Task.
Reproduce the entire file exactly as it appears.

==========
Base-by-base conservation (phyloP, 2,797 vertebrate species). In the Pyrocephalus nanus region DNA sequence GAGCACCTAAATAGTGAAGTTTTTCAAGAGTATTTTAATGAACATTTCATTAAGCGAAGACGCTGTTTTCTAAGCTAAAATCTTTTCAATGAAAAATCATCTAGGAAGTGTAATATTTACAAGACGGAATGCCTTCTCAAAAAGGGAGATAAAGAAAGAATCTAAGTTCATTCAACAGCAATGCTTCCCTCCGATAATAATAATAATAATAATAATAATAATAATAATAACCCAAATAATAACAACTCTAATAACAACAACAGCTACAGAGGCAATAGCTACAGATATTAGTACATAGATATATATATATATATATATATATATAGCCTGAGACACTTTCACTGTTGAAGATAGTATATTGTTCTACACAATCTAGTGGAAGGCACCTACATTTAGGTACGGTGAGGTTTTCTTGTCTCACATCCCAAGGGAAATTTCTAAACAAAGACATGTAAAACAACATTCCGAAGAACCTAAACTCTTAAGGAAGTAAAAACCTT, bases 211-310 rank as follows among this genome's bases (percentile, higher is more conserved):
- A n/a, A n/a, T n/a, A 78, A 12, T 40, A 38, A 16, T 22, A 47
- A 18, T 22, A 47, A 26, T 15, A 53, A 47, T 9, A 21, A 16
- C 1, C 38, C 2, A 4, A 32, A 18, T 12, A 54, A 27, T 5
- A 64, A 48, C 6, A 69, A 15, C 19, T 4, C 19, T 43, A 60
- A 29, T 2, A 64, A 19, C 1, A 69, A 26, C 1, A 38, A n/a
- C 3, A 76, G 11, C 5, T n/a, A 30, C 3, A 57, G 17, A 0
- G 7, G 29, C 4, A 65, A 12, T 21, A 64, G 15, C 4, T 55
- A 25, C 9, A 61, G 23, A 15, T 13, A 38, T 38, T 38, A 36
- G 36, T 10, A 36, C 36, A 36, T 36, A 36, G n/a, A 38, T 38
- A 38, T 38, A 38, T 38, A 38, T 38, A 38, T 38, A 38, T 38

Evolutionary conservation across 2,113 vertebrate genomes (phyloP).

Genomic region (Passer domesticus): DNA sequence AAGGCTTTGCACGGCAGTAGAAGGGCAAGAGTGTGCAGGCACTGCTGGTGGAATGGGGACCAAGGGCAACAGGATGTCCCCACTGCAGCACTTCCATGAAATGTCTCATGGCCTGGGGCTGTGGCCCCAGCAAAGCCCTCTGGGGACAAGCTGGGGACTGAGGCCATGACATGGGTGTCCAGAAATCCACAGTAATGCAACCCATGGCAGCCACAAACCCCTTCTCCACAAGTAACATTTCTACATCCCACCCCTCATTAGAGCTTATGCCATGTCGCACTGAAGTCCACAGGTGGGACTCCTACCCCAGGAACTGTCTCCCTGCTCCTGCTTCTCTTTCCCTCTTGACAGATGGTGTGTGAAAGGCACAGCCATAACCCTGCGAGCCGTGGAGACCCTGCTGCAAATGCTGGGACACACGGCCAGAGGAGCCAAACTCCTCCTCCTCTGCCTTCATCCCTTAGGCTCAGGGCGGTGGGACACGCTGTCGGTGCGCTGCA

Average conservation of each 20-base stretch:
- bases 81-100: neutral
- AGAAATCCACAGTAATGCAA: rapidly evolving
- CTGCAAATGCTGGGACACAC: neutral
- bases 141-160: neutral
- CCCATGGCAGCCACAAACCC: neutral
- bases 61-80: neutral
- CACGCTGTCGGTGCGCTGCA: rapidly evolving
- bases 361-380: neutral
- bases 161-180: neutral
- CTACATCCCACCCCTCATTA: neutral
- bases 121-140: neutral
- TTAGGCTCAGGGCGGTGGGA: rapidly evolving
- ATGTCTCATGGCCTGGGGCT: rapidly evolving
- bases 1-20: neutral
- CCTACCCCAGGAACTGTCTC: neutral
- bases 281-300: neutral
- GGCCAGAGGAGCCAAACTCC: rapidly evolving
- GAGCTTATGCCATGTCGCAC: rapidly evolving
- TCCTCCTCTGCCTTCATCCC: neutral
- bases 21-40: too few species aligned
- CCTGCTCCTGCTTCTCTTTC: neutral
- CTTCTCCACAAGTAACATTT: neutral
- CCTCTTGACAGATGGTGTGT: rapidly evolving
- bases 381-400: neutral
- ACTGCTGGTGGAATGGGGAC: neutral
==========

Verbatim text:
Base-by-base conservation (phyloP, 2,797 vertebrate species). In the Pyrocephalus nanus region DNA sequence GAGCACCTAAATAGTGAAGTTTTTCAAGAGTATTTTAATGAACATTTCATTAAGCGAAGACGCTGTTTTCTAAGCTAAAATCTTTTCAATGAAAAATCATCTAGGAAGTGTAATATTTACAAGACGGAATGCCTTCTCAAAAAGGGAGATAAAGAAAGAATCTAAGTTCATTCAACAGCAATGCTTCCCTCCGATAATAATAATAATAATAATAATAATAATAATAATAACCCAAATAATAACAACTCTAATAACAACAACAGCTACAGAGGCAATAGCTACAGATATTAGTACATAGATATATATATATATATATATATATATAGCCTGAGACACTTTCACTGTTGAAGATAGTATATTGTTCTACACAATCTAGTGGAAGGCACCTACATTTAGGTACGGTGAGGTTTTCTTGTCTCACATCCCAAGGGAAATTTCTAAACAAAGACATGTAAAACAACATTCCGAAGAACCTAAACTCTTAAGGAAGTAAAAACCTT, bases 211-310 rank as follows among this genome's bases (percentile, higher is more conserved):
- A n/a, A n/a, T n/a, A 78, A 12, T 40, A 38, A 16, T 22, A 47
- A 18, T 22, A 47, A 26, T 15, A 53, A 47, T 9, A 21, A 16
- C 1, C 38, C 2, A 4, A 32, A 18, T 12, A 54, A 27, T 5
- A 64, A 48, C 6, A 69, A 15, C 19, T 4, C 19, T 43, A 60
- A 29, T 2, A 64, A 19, C 1, A 69, A 26, C 1, A 38, A n/a
- C 3, A 76, G 11, C 5, T n/a, A 30, C 3, A 57, G 17, A 0
- G 7, G 29, C 4, A 65, A 12, T 21, A 64, G 15, C 4, T 55
- A 25, C 9, A 61, G 23, A 15, T 13, A 38, T 38, T 38, A 36
- G 36, T 10, A 36, C 36, A 36, T 36, A 36, G n/a, A 38, T 38
- A 38, T 38, A 38, T 38, A 38, T 38, A 38, T 38, A 38, T 38

Evolutionary conservation across 2,113 vertebrate genomes (phyloP).

Genomic region (Passer domesticus): DNA sequence AAGGCTTTGCACGGCAGTAGAAGGGCAAGAGTGTGCAGGCACTGCTGGTGGAATGGGGACCAAGGGCAACAGGATGTCCCCACTGCAGCACTTCCATGAAATGTCTCATGGCCTGGGGCTGTGGCCCCAGCAAAGCCCTCTGGGGACAAGCTGGGGACTGAGGCCATGACATGGGTGTCCAGAAATCCACAGTAATGCAACCCATGGCAGCCACAAACCCCTTCTCCACAAGTAACATTTCTACATCCCACCCCTCATTAGAGCTTATGCCATGTCGCACTGAAGTCCACAGGTGGGACTCCTACCCCAGGAACTGTCTCCCTGCTCCTGCTTCTCTTTCCCTCTTGACAGATGGTGTGTGAAAGGCACAGCCATAACCCTGCGAGCCGTGGAGACCCTGCTGCAAATGCTGGGACACACGGCCAGAGGAGCCAAACTCCTCCTCCTCTGCCTTCATCCCTTAGGCTCAGGGCGGTGGGACACGCTGTCGGTGCGCTGCA

Average conservation of each 20-base stretch:
- bases 81-100: neutral
- AGAAATCCACAGTAATGCAA: rapidly evolving
- CTGCAAATGCTGGGACACAC: neutral
- bases 141-160: neutral
- CCCATGGCAGCCACAAACCC: neutral
- bases 61-80: neutral
- CACGCTGTCGGTGCGCTGCA: rapidly evolving
- bases 361-380: neutral
- bases 161-180: neutral
- CTACATCCCACCCCTCATTA: neutral
- bases 121-140: neutral
- TTAGGCTCAGGGCGGTGGGA: rapidly evolving
- ATGTCTCATGGCCTGGGGCT: rapidly evolving
- bases 1-20: neutral
- CCTACCCCAGGAACTGTCTC: neutral
- bases 281-300: neutral
- GGCCAGAGGAGCCAAACTCC: rapidly evolving
- GAGCTTATGCCATGTCGCAC: rapidly evolving
- TCCTCCTCTGCCTTCATCCC: neutral
- bases 21-40: too few species aligned
- CCTGCTCCTGCTTCTCTTTC: neutral
- CTTCTCCACAAGTAACATTT: neutral
- CCTCTTGACAGATGGTGTGT: rapidly evolving
- bases 381-400: neutral
- ACTGCTGGTGGAATGGGGAC: neutral